Gluten Free Pumpkin Bread (AKA The Best Pumpkin Bread I’ve Ever Made)

Gluten Free Pumpkin Bread

The recipe I’ll share with you today came into my life courtesy of our lovely neighbor Sharon. She brought a loaf of gluten-free pumpkin bread over for us, and my son Kell ate the entire loaf within an hour.

(Typically, I would not condone such selfish behavior, especially when delicious treats are involved. But since he’s the only one in the family with celiac disease, and can’t eat classic pumpkin bread, I can’t blame him for getting carried away on the rare occasion that a neighbor brings over something he can eat.)

Check out my video tutorial for making Zucchini Bread at the end of this post!

Gluten Free Pumpkin Bread

Anyway, the very next day, I asked Sharon if she would be willing to share her recipe with me. She graciously agreed, and I ended up making this recipe a concerning number of times in the following weeks.This gluten free pumpkin bread is just that good!

It’s moist and flavorful, and the texture is just right, so go ahead and give this recipe a try! (It makes two loaves, and if you happened to set one of them aside for yourself, your secret would be safe with me!). And after making pumpkin bread, you have to try what I think is the best gluten free bread recipe around.

Gluten Free Pumpkin Bread

Gluten Free Flour

Gluten-free flour is a tricky subject. Different types work in different ways, so if you are adapting a beloved recipe to make it gluten free, it’s helpful to know how different gluten free flours might behave in your baked goods.

Almond Flour

A newly gluten free cook will usually reach for almond flour. It’s a great “all-purpose” substitute and can usually be used in a 1:1 ratio. But keep in mind that it is denser than wheat four, so use an extra egg.

Coconut Flour

Coconut flour is made from dried coconut meat. It’s also great for baking and has a subtle coconut flavor that makes a nice addition to many baked goods. But it absorbs a lot of moisture, so be prepared to add more of your wet ingredients.

Oat Flour

Oat flour is another one that is good for baking, and it can also help keep your baked goods moist.

Rice Flour

Rice flour has a nice, nutty flavor and it works well for a lot of different purposes. (This is the flour we’ll use here in this pumpkin bread recipe.)

Gluten Free Pumpkin Bread

Buckwheat Flour

Buckwheat may sound like wheat flour, but it’s not. Buckwheat is  a non-gluten grain that is good for quick bread and yeast bread alike. But again, it’s denser than standard flour, so be prepared for that.

Tapioca Flour

While tapioca flour is also gluten free, it’s best used as a sauce thickener rather than a flour. It has little nutritional value compared to other substitutes and can cause the same insulin spikes that sugar and traditional wheat flours do.

If you have been baking gluten free for a while, you may already have a flour blend that you like. So feel free to use that one!

Gluten Free Pumpkin Bread

Pumpkin Puree

If you’re a pumpkin purist, you can make your own homemade pumpkin puree by picking a delicious, fresh pumpkin or hubbard squash from your garden, then cut it, bake it, and puree it to use in your bread.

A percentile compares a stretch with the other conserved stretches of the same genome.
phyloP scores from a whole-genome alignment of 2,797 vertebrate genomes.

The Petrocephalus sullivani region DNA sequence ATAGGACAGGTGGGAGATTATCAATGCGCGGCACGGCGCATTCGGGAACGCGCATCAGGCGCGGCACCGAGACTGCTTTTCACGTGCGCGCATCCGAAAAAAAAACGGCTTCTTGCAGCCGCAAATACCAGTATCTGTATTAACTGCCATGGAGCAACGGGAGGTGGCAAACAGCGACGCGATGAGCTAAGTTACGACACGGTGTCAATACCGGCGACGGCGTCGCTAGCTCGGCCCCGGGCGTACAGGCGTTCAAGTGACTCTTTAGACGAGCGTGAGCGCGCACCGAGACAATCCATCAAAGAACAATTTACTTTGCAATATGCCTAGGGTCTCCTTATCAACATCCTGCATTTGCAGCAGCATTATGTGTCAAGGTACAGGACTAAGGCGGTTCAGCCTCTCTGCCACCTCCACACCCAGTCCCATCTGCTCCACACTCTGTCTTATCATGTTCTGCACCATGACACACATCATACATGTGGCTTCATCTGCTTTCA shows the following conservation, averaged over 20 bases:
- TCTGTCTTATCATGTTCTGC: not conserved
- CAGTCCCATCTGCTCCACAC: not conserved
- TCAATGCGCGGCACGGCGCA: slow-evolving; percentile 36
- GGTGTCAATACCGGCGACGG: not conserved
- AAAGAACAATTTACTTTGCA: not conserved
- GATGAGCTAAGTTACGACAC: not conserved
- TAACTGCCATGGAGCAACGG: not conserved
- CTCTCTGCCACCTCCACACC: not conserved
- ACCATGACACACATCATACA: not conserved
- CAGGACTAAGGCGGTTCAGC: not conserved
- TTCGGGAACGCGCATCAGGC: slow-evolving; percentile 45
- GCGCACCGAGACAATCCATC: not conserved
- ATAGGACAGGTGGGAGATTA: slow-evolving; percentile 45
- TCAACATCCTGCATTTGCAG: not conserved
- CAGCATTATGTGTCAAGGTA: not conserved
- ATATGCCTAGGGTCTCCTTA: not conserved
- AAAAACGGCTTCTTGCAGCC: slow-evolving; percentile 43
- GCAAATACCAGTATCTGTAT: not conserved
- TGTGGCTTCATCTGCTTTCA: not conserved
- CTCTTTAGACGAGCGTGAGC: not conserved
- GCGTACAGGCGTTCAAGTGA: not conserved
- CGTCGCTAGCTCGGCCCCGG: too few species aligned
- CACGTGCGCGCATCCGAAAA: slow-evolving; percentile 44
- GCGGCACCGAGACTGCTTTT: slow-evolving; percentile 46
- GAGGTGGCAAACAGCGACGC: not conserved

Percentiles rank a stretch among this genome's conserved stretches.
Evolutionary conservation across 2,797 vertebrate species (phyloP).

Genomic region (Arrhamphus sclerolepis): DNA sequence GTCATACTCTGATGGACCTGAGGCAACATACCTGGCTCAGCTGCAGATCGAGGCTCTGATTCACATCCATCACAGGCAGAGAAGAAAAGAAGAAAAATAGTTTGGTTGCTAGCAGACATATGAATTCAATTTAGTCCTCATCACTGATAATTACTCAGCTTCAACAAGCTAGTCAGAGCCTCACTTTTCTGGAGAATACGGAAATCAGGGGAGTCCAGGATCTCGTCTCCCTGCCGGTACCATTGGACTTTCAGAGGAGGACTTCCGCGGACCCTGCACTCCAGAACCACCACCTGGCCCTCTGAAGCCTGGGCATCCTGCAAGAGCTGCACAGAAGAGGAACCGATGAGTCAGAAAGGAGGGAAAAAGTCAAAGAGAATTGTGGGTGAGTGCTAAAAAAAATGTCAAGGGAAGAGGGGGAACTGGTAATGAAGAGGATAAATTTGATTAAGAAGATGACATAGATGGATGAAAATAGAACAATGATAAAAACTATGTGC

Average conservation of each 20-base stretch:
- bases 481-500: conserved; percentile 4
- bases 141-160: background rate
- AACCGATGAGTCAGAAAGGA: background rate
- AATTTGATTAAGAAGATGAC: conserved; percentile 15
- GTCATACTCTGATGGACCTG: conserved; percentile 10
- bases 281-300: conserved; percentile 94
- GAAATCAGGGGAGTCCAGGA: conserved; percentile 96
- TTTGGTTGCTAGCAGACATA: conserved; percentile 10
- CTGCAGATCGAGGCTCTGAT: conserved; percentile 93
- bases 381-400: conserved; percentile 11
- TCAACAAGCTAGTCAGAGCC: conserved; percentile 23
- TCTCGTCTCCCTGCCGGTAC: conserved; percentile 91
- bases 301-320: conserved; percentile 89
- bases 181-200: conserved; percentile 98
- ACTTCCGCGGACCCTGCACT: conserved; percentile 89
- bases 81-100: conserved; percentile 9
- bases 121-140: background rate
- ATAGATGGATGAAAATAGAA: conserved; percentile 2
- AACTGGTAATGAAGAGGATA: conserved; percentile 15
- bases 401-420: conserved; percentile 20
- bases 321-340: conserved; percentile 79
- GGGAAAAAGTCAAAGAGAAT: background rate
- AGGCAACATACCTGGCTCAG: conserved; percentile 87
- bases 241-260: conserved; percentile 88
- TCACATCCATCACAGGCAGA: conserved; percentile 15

But if you’re like me and want an easier option you can use  (or have pumpkin bread out of season), canned pumpkin is going to be your best bet. Remember to get canned pumpkin puree, NOT canned pumpkin pie filling. The pie filling already has its own ratio of spices that may not work well in this very special bread.

Gluten Free Pumpkin Bread

As far as this recipe for gluten-free pumpkin bread goes, keep in mind that gluten free doesn’t necessarily mean it’s right for every specialized diet. This is not vegan or paleo pumpkin bread, but it is moist and wonderful comfort food! Feel free to add some chocolate chips or cream cheese frosting if you’re serving it as dessert.

Or you can add some shredded veggies like carrots and zucchini, skip the cream cheese, and turn it into a breakfast muffin with wonderful pumpkin flavor.

Or if you’re like me, you can simply heat up a slice and slather some butter on top (or nut butter for a more complex flavor).

Gluten Free Pumpkin Bread

Try These Other Delicious Pumpkin Recipes

I’m one of those people who likes to take advantage of pumpkin-flavored everything this time of year. If you’re as pro-pumpkin as I am, check out these other delicious recipes and food ideas:

Do you have a go-to pumpkin treat or recipe during the fall?

Gluten Free Pumpkin Bread

Gluten Free Pumpkin Bread

Jill Nystul
This gluten free pumpkin bread is one of our favorite treats to make and eat in autumn. It’s moist, flavorful, and the texture is just right!
3.53 from 36 votes
Prep Time 10 minutes
Cook Time 1 hour 20 minutes
Total Time 1 hour 30 minutes
Course Snack
Cuisine American
Servings 16 pieces
Calories 294 kcal


  • 2 1/2 cups brown rice flour
  • 1/2 cup cornstarch
  • 5 tsp cinnamon
  • 2 tsp baking soda
  • 1 tsp xanthan gum
  • 4 eggs
  • 1 cup vegetable oil
  • 1 cup brown sugar
  • 2 cups white sugar
  • 1/2 cup lemon juice
  • 15 oz pumpkin puree


  • Start by greasing two loaf pans (about 9” x 5”) with butter or cooking spray.
  • Add the brown rice flour, cornstarch, cinnamon, baking soda, and xanthan gum to the bowl of your stand mixer.